How kids can help with spring cleaning, more or less

by Parent Co. March 25, 2015

At least where I live, there’s no switch that suddenly flips on spring. The soul sucking cold lets up for a few days and my kid whines that “IT’S TOO HOT FOR A COAT” despite being the same temperature that only 6 months earlier caused ugly crying at the apple orchard. Then it once again descends into Hoth.

This volley goes on for six weeks or so until one day you turn around and for a solid three months it feels like the inside of someone’s mouth. This slow start affords us one perk: a decent excuse to drag out the tedium of "spring cleaning." And since the people with the shortest attention spans in our homes are the ones that cause the most spring cleaning, they should help out, at least in fits and starts. (You have full permission to approach it this same way, regardless of weather.) Here are some areas the kids can try their hand at being helpful. It’s hard to nail down the exact day that their wardrobe suddenly changes from jeans and long sleeves to shorts and tank tops. However, it’s never the wrong time to clear out clothes that don’t fit, certainly won’t fit next year, or that they’ve simply stopped wearing. Once it’s clearly warmed up for good, set aside a chunk of time to go through the drawer change over together. Yard sales are good motivators to get rid of toys. Set ground rules ahead of time: anything they take out of the house won't go back in, whether it sells or not. If it doesn't sell, it's donated. And because your kid will inevitably agree to sell their collection of Beyblades or Polly Pockets for a crisp Benjamin (or a crumpled Washington, more likely), this is also a good time to teach your kids about how to determine what things are worth. Help them scour Ebay and Craigslist for similar items and price them accordingly. Another easy way to get the masters of grime involved is enlisting them to help wash walls and doors. The shortest can even conquer the baseboards. My spindly 9-year-old occasionally has the sort of energy that makes him literally climb the walls in our narrow hallway. After making him clean his nasty smudge prints off the walls and door frames enough times, he now does it preemptively. (Perhaps that’s because I very lovingly threatened to turn his hands into hooks if he left them there one more time.) Assign them the task of cleaning out and organizing their "one thing" that's always a disaster. The bookshelf, the top of their dresser, their art supplies, the entertainment area. Bookshelf- Take off books and pull out anything they’ve outgrown or no longer wish to keep. Dust each shelf. Replace in alphabetical order or by color if you don’t have anything better to do. (You know, day drinking, full body waxing, recreational dental work, stuff like that.) Art supplies- Dump any dried out markers and pens. Recycle the artwork you can pry away from them. Consolidate the four bags of pompoms you’ve amassed. (Reorganizing things like this in easy to view glass mason jars is a decent tip that I didn’t think of myself.) Entertainment area- Put each DVD and video game in its proper case. Donate or add to the yard sale pile the ones they’ve outgrown or grown weary of. Wrap up cords and store them away neatly. Remove everything from the outside of the refrigerator, scrub it down and decide what should be recycled. This is the one eyesore of my kitchen that I crop out of photos because it makes it look like we live in a flophouse. Have each kid empty their coat pockets (EVERY. POCKET.) and backpack. Throw the coat into the wash, then pack it away if it will fit next year or can be handed down. Toss the backpack in, too, if that’s an option. Either way, shake the gross out. Or, burn it. Depending on the horrors they uncover. Shake out the cushions and pillows outside. If your kids are not the type to devolve into an all out war on the lawn, they can each hold one and take turns bumping into one another. I have not personally tested this, but it seems like a good idea while I sit here eating pistachios. Feel free to report back with personal experience, but please refrain from calling me names that will make my mother mad. Scrub window screens with warm water and dish soap. Once it’s warm enough, send them outside with brushes and a bucket of soapy water and let them go to town on the dusty screens. Hose them all down afterward.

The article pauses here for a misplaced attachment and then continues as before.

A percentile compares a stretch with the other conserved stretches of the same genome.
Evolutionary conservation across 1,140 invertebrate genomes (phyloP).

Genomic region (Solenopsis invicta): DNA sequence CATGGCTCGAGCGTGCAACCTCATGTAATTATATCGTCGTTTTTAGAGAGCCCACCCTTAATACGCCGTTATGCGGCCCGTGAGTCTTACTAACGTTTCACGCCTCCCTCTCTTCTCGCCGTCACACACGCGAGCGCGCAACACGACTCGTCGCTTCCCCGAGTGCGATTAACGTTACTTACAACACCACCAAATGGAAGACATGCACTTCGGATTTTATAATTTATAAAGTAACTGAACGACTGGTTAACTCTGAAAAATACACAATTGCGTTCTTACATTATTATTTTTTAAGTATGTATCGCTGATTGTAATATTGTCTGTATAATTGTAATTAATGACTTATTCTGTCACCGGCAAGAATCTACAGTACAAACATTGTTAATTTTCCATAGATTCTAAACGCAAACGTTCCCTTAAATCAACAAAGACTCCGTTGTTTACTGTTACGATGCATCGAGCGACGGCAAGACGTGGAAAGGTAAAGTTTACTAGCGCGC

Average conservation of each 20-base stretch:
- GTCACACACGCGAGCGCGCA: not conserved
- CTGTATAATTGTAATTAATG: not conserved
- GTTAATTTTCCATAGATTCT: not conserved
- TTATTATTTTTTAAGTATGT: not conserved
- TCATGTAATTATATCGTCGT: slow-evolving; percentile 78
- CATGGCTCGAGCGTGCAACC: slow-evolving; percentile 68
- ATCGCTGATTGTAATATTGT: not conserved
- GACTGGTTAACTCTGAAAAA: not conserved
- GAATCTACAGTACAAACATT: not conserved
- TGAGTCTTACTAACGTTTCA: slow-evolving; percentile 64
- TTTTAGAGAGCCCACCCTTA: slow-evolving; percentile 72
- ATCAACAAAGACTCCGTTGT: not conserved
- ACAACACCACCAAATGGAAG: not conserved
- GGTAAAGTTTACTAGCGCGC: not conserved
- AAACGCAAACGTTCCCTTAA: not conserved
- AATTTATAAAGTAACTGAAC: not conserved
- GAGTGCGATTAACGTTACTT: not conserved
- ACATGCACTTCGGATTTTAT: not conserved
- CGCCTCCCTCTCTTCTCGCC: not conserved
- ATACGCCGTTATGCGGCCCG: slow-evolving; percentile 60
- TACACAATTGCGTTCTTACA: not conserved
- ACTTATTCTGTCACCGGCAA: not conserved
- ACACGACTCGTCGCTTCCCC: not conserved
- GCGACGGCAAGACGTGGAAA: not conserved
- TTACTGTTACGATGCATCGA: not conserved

Parent Co.

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